Rebuilding your credit after foreclosure
It takes time to rebuild your credit, but it can be done.
Even though foreclosure has serious negative impacts on your credit, you can rebuild your financial health over time. Credit scores are one of the components creditors use when evaluating a person’s credit-worthiness. The most commonly used credit scores are provided by the Fair Isaac Corporation and are known as FICO® scores. They range from 300 (the worst) to 850 (the best).
Every financial decision has a consequence. Late payments and nonpayment to any creditor will eventually be recorded on your credit report. This can lower your credit score, affecting your ability to get credit, increasing the interest rate you will pay for credit and even potentially affecting your ability to get a job. If you file Chapter 13 bankruptcy, you may find that you cannot make the payments to the court. This means you will have both a foreclosure and a bankruptcy on your credit report, truly hurting your credit score.
If foreclosure does occur, first focus on paying your existing debt to prevent legal action and collection agency involvement. Second, get a secured credit card and build perfect new credit. Secured cards require you to deposit funds with a financial institution in exchange for a credit card. For example, if you put $500 in, that will be the amount of your secured credit line. Then use it once a month (charge small amounts, such as $25, to help rebuild your credit) and paying the balance in full each month, on time, every time. This helps raise your FICO® score, especially after one to two years as FICO® focuses heavily on the most recent 12-24 months of payment activity. After six months of perfect payments, apply for a store credit card and use it in the same conservative way which will give you two positive credit lines. The National Foundation for Credit Counseling says that you need at least three lines of credit or your file will be considered too thin for the credit score to be evaluated.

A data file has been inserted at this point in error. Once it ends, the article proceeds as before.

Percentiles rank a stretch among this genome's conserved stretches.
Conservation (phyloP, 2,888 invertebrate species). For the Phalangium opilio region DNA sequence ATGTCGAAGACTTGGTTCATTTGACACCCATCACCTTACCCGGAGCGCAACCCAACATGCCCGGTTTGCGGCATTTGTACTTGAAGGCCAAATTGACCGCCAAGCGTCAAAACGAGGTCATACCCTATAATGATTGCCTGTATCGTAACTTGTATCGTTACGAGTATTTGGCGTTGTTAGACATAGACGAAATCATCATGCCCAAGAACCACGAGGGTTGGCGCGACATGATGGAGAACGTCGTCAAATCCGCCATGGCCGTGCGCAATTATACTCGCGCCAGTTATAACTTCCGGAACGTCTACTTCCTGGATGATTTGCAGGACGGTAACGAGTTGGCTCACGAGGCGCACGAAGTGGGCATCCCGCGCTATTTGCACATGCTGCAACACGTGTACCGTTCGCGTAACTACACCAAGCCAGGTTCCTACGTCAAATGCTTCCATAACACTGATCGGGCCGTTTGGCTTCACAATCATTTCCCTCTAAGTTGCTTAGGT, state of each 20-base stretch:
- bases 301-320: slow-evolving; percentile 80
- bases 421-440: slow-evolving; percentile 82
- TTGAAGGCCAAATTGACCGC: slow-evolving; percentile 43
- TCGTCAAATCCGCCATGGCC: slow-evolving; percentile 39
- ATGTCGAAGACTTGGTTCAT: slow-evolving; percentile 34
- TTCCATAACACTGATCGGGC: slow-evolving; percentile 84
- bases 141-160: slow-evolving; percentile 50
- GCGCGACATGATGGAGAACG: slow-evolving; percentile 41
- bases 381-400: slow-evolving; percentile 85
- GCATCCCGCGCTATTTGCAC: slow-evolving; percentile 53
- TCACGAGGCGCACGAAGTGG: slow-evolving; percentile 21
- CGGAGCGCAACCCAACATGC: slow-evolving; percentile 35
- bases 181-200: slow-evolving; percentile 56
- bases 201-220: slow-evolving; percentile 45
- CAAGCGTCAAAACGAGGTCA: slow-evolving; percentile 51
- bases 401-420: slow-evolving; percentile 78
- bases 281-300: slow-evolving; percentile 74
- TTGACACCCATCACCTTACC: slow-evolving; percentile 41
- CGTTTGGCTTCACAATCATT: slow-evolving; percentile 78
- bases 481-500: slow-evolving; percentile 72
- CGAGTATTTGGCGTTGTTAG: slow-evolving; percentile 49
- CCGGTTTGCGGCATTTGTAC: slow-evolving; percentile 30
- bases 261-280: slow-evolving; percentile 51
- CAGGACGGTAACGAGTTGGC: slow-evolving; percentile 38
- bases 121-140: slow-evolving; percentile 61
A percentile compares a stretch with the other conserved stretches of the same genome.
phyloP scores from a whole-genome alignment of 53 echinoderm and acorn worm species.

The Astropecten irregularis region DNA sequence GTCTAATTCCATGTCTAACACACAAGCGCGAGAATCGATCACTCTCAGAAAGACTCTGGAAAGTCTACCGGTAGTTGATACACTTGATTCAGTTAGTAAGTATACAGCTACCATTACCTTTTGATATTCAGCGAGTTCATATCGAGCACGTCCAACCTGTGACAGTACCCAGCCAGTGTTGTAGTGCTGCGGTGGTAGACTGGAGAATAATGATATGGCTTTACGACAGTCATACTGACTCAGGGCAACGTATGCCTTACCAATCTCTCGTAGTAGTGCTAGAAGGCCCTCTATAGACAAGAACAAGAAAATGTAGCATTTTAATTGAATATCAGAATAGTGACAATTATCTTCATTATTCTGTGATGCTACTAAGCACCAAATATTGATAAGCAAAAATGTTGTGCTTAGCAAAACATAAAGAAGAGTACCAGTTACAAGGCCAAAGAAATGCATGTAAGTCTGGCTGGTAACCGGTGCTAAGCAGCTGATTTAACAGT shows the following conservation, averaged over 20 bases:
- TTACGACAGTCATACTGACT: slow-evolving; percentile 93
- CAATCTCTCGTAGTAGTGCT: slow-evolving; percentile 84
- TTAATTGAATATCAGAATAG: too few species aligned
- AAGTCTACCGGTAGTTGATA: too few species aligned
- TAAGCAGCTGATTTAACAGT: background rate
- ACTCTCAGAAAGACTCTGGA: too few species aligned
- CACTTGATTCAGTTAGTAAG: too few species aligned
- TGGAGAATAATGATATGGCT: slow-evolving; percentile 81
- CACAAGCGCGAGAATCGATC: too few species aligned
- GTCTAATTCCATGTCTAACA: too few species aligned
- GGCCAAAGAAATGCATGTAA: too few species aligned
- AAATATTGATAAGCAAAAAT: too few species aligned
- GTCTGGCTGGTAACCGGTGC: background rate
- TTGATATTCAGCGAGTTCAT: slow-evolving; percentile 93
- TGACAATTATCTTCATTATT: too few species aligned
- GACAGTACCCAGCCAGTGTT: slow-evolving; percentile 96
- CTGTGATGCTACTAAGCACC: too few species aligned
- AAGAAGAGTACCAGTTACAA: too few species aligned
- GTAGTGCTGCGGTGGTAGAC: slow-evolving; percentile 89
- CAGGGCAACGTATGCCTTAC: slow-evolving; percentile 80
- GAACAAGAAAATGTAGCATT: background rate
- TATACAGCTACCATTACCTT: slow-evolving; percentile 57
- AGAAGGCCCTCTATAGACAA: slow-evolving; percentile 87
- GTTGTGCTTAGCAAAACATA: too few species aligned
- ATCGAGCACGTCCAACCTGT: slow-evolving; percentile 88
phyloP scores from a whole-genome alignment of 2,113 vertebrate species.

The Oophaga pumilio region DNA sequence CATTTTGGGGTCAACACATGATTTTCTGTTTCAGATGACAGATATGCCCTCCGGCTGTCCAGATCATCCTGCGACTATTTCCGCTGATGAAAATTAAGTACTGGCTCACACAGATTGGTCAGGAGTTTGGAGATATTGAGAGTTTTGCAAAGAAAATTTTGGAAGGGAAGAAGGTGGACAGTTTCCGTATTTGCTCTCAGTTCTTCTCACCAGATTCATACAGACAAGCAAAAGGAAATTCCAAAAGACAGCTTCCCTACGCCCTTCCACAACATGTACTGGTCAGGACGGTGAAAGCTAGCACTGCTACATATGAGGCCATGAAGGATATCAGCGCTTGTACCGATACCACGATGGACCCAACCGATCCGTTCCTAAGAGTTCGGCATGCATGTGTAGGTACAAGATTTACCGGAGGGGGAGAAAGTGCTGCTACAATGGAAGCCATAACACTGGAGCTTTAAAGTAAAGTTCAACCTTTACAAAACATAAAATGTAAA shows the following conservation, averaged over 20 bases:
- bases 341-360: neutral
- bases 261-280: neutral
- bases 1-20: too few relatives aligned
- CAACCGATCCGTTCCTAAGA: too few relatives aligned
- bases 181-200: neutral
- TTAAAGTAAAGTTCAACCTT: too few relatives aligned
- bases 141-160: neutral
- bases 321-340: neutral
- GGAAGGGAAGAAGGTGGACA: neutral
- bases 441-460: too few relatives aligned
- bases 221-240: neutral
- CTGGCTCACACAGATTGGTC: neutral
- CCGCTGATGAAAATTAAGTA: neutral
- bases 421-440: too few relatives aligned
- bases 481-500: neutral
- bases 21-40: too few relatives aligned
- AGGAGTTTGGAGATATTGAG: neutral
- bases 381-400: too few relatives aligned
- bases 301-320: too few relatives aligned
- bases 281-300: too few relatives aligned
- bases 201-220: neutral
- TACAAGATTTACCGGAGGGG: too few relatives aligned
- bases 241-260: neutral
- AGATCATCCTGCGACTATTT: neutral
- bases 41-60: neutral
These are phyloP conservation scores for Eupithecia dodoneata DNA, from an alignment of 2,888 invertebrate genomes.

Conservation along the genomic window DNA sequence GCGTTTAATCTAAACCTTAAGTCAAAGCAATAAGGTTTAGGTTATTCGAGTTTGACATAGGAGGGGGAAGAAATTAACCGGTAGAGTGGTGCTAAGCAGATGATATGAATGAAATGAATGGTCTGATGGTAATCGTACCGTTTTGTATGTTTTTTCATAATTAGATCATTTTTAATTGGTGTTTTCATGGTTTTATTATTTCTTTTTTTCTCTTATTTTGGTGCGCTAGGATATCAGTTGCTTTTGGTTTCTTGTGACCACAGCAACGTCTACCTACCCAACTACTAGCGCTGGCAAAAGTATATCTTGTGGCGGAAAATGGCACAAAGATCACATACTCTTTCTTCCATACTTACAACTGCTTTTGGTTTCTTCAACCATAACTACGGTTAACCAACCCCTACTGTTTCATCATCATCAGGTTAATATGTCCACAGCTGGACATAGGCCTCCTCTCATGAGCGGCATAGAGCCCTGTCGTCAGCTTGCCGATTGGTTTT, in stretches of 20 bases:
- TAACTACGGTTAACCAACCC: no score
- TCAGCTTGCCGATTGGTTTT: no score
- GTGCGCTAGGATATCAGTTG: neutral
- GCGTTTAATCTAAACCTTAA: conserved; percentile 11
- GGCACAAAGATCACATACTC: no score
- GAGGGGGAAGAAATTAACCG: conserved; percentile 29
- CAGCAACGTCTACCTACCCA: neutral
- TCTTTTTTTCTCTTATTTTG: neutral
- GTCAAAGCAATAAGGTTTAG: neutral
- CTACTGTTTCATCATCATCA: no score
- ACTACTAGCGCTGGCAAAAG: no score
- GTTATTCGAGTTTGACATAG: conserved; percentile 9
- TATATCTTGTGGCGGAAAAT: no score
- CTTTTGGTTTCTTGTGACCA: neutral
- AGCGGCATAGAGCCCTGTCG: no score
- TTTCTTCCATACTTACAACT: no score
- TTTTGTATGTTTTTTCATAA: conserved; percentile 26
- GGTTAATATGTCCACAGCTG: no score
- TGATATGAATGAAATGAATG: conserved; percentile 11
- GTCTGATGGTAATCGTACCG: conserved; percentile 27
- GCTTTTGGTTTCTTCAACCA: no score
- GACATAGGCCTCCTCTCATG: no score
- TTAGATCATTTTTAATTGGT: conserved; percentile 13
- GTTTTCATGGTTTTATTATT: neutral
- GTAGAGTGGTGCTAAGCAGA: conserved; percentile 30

It’s not a good strategy to attempt to raise your credit score by closing open credit lines. This might actually hurt your score more after a short-sale or foreclosure, when access to new credit will be limited. When you close credit lines potential lenders might think you have previously over-extended your credit. But if you are left with no credit lines after a foreclosure or short sale and cannot qualify for unsecured lines of credit, you can apply for a secured credit card.
Though a foreclosure will be listed on a credit report for seven years after the sheriff sale, taking charge of the rest of your credit life can reduce its impact. People always want to know how long it will take to rebuild their credit. Khurram Imam, Michigan State University Extension Program Instructor says, “More than one year, but less than five years, depending on how dedicated you are to rebuilding your credit.”